Morality: The Great Distractor, by Ryan Stanley
MARCH 7, 2019
One of the shows our family likes to watch together is the Carbonaro Effect, a hidden camera show where a magician (Michael Carbonaro) performs amazing magic tricks on people and leaves them very confused.
Watching the people’s reaction after they have witnessed one of his tricks is perhaps the best part of the show.
I’ve heard magic is all about distraction. So as we watch the show I try to look to where Carbonaro might be distracting us from—his other hand, the left side of the counter, behind him, etc. in order to find out how he’s pulling off this trick. Oh, by the way, this has never helped, at all, and I have never figured out how he does any of the tricks, but hey, that doesn’t keep me from trying!
Religion can be a lot like that—a practice built on distraction—and often it’s the distraction of morality. I know, you think I am a heretic, and it’s ok; I’ve been called worse, but hear me out. I am not promoting immorality. I am suggesting that just as morality can be the very thing that keeps you from receiving the love of God in the gospel (the older brother in the parable of the prodigal son), it can also be what distracts us from growth in that gospel.
Growth in the spiritual life comes from knowing and experiencing more of the onslaught of God’s love, not from the mending of your unwanted personal habits. David Benner in his book The Gift of Being Yourself, puts it like this:
Spiritual transformation does not come from fixing our problems. It results from turning to God in the midst of them and meeting God just as we are. Turning to God in our sin and shame is the heart of spiritual transformation.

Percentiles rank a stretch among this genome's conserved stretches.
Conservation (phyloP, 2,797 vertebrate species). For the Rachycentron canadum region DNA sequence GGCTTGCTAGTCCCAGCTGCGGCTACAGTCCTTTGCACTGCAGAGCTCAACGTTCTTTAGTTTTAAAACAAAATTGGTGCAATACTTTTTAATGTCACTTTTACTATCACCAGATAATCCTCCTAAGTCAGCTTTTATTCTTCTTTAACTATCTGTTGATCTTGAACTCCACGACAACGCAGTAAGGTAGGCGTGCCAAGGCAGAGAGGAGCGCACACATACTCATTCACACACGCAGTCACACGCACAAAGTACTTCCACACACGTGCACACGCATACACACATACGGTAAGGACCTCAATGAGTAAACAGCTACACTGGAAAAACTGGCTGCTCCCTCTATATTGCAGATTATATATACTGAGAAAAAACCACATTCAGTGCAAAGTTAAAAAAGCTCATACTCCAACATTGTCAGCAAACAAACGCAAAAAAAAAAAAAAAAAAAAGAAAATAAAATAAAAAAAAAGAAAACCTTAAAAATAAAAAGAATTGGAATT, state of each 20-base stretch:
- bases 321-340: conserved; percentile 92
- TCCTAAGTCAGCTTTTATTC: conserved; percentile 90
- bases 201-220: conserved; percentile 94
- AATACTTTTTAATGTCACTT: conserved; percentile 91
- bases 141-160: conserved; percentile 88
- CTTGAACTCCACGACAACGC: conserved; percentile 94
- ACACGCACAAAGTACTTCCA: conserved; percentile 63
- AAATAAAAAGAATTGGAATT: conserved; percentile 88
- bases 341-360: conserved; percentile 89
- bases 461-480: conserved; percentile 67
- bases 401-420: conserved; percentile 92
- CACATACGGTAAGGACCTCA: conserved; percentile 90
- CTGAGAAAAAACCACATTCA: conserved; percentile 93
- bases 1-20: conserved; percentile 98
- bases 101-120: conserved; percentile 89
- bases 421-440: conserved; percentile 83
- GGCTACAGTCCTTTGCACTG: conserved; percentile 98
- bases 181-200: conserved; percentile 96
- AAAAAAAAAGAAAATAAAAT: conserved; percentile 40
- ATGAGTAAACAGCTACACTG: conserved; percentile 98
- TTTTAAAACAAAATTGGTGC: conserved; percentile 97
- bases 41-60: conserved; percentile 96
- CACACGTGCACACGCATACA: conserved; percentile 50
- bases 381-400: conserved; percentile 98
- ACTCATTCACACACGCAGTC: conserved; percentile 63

Having been around the religious world for quite some time (and buying into its illusions for most of my life), I’ve seen this “slight of hand” trick. And honestly, it’s more than a distraction; it’s a lie. A lie that Jesus talked a lot about, which is why the religious people were so infuriated with Him. The religious people were so distracted by the illusion of a spiritual life they could build themselves through morality, they completely missed the invitation from Jesus to receive all God’s love and acceptance in him. Think about it. Jesus was inviting them into a relationship but they were hell bent on a religious program.
The same happens with us today. We go to church and hear sermons about how the bible encourages us to be better people and then we spend the week focused on bettering our morality. We go off and read the bible the same way it was preached—as a manual on how to be a better person. Meanwhile Jesus stands inviting us into a real relationship. A relationship of dependence, where we agree with God on the law’s righteous requirement. We agree that we could never attain that sort of complete and perfect selfless love in all of life. Then we look at Jesus in the midst of our need, and thank him that he has lived the completely righteous life on our behalf. And then, surprisingly, we start to see thankfulness, love, and devotion flow from our heart because we know he has done for us what we could never do for ourselves. Sinners saved by grace. Sinners loved in the midst of our sin. Sinners being renewed and re-created into His image. It may not be of your own doing, but that shouldn’t keep you from enjoying it. Hallelujah, what a Savior!